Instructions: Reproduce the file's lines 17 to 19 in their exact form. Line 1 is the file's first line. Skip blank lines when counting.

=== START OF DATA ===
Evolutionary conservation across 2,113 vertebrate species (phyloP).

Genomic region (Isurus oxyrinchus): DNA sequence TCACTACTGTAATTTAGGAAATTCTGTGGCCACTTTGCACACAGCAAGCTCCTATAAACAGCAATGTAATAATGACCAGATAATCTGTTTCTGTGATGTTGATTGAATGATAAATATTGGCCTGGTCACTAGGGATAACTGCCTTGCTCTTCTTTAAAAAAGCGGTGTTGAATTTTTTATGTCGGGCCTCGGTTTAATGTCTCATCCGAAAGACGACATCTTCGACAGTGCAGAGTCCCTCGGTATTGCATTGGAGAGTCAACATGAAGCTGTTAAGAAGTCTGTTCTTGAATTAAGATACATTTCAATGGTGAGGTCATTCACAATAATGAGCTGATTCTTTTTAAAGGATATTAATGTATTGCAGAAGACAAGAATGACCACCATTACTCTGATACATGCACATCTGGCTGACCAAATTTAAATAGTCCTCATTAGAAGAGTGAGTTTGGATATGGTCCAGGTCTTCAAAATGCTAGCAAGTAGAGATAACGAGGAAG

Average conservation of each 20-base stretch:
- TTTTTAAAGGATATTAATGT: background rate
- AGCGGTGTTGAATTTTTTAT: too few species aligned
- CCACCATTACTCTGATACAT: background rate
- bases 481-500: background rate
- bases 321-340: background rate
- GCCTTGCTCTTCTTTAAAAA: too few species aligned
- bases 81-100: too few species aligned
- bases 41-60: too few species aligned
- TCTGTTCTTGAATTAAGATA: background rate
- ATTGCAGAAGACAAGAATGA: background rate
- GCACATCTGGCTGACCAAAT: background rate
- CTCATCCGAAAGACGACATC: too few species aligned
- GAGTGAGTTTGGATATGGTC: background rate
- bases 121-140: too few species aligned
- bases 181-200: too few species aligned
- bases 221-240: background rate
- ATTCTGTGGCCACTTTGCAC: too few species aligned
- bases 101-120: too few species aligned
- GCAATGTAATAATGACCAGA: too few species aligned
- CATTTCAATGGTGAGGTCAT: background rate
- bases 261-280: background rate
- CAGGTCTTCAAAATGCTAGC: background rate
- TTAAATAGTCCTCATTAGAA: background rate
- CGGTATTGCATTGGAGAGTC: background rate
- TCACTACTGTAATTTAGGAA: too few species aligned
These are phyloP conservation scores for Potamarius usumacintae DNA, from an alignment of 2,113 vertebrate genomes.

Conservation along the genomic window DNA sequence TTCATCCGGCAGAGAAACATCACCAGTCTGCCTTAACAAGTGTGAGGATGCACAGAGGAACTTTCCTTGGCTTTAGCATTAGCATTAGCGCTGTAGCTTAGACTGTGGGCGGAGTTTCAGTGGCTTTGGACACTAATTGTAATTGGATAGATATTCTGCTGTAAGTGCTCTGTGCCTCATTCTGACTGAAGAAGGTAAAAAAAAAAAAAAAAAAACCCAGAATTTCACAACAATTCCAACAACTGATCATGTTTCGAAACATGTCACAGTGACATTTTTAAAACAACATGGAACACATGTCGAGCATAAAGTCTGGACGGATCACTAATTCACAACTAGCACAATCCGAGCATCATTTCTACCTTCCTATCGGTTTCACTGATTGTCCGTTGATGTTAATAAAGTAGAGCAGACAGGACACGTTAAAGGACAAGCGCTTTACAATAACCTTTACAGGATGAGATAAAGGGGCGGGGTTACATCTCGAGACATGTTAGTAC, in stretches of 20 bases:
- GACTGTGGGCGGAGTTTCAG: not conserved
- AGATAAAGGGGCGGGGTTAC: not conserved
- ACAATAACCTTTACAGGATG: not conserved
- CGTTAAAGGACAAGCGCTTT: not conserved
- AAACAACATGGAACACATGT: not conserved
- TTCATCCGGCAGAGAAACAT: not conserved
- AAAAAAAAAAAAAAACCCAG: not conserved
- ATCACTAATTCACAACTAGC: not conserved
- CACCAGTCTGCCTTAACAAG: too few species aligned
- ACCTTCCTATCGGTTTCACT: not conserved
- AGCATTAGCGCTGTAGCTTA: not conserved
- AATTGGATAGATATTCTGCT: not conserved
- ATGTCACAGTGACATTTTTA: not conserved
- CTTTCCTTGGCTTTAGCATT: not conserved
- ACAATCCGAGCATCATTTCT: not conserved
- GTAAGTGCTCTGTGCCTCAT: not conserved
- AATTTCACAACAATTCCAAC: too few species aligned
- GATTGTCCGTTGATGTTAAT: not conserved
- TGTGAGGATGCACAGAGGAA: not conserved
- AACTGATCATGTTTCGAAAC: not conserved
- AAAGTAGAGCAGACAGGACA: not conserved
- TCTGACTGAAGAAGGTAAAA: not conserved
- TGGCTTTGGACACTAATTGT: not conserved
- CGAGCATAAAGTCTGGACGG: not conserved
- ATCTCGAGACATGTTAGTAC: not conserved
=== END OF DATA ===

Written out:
- bases 121-140: too few species aligned
- bases 181-200: too few species aligned
- bases 221-240: background rate